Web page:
Diagram showing the Integration data(old and recent) in SIS

Upgrade Pitfalls
Unlike an upgrade to a web browser or a word processor, changes and upgrades to these systems tend to have significant impact on the day-to-day operations of every school employee. These systems typically

touch every aspect of school operations even when only the base modules are used. For these reasons, care should be taken to consider the impact on:

Workflow: Since these programs are tightly tied to a school's business workflow and processes, a change to a SIS system can force changes to workflow. This can have a significant impact on daily operations if not considered carefully prior to implementation. Data Conversion: Data conversion of historic data (transcripts, attendance, health records, etc.) for both current and past students can also be a significant issue to transitioning to a new SIS. Since most schools are required to keep historical data on past students, considerations should be given to what information will be converted and what will be archived. Customized Reports: Since there is little standardization in what and how student information is stored, most schools have their own processes and procedures (e.g. formatting and layout of data reports) for student grade printouts or attendance records. As most SISs are not perfectly compatible with the previous SIS, upgrading can be a long, and tedious process. Training: Some new SIS programs have a tendency to include some unnecessary features, primary for the use of power users, so training employees to use the new SIS program will most likely be a costly and time-consuming process.

Planning is the first step of the System Development Cycle, which establishes an overview of the intended project and determines goals for the project. In planning to integrate an Information System that would affect everyone in the school district it would be important to create a committee to include administrators, teachers, parents, students, and paraprofessionals. To implement SIS, the committee would include representatives from each of the school districts major administrative areas, schools and programs. The planning should also involve attendance clerks, scheduling clerks, registrars, counselors, and assistant principals. They are the ones who will be affected by the implementation, and their input will be most valuable. The first part of the planning process would be spent researching and identifying national, state and future trends and summarizing a set of philosophies and beliefs for the district. Then, the committee would develop a vision, mission, and at least four major goals. Once this is completed, the committee would then divide into subgroups for each of the goals that were created. Each subgroup will develop objectives for its goal and identify strategies needed to accomplish these objectives. Each strategy included a responsible party, a timeline, resources needed, assessment and date. Some goals in integrating an Information System would be:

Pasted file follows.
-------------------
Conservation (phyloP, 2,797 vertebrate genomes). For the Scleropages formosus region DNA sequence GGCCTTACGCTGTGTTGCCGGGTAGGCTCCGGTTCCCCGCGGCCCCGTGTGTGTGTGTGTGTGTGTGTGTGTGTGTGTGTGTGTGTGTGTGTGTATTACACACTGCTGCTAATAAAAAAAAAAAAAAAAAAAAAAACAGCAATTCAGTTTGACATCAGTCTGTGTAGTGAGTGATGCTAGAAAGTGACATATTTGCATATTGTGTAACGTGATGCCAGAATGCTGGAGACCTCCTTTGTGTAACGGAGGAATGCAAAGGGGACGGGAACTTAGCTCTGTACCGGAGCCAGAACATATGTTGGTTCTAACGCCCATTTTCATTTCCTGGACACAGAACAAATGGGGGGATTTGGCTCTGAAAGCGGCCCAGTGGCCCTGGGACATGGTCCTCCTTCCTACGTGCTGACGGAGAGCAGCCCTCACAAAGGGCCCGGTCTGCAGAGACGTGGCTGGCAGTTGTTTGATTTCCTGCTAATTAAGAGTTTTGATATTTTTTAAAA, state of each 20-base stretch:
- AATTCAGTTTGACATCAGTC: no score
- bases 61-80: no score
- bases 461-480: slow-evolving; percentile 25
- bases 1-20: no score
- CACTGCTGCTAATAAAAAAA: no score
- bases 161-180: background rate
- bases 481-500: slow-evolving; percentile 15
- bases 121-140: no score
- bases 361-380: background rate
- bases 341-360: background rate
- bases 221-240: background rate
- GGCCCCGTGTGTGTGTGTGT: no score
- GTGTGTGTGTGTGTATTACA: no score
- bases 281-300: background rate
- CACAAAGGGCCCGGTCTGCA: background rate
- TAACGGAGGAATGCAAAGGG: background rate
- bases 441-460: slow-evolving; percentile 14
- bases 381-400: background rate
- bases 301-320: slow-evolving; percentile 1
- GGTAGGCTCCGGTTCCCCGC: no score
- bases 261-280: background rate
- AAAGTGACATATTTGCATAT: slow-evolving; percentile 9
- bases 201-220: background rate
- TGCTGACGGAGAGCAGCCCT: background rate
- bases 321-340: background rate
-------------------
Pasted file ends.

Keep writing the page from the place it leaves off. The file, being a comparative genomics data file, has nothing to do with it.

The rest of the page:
For students, teachers, and staff to use this technology system to meet their teaching, learning, and productivity goals It should ensure efficiency and improve the overall function of the school district It should increase communication resources, allowing for distant access through networks.



What it has now Strategy

Areas for improvement

General description of what Strategies should be more specific and the district would like to measurable accomplish The responsible party should be made as specific as possible. For instance, rather than referring to Technology department, it should identify which area of the department, such as the network administrators, computer technicians, etc. Timelines should be as specific as possible. The plan should identify what should be accomplished for each step of implementation of SIS

Responsible Party

Positions responsible for accomplishing strategy


General timeframes

Either a source of data that could be used for Evaluation/Outco The plan should be more specific about what evaluation or the means by me the evaluator should look for in the data source which the evaluation could be conducted Cost Estimates None Cost estimates should be developed for each strategy


General funding sources, Resources should be tied to cost estimates and materials, equipment, and should be more specific things that have to happen

The second step in the System Development Cycle is Analysis, which puts the project goals created in the planning phase into defined functions. This stage analyzes both the operation of the intended IS and the needs of the end-user’s. The first step in analyzing SIS would be to identify the current situation being utilized and how SIS can improve the current situation. The two areas to be analyzed are the Business modules and the Teacher/Student Modules .Once the analysis of the current system and the new SIS system is accomplished, it is important that a thorough proposal be made in order easily design the new system. The proposal should include the wants and needs of both the technology department and the end-users as a whole. Element in SIS A simple view to the elements of SIS

The third step in the Systems Development Cycles is the Systems Design. This step describes the desired features and operations. This would include what the actual screens would look like, rules, the coding and anything else that is needed to create the desired outcome.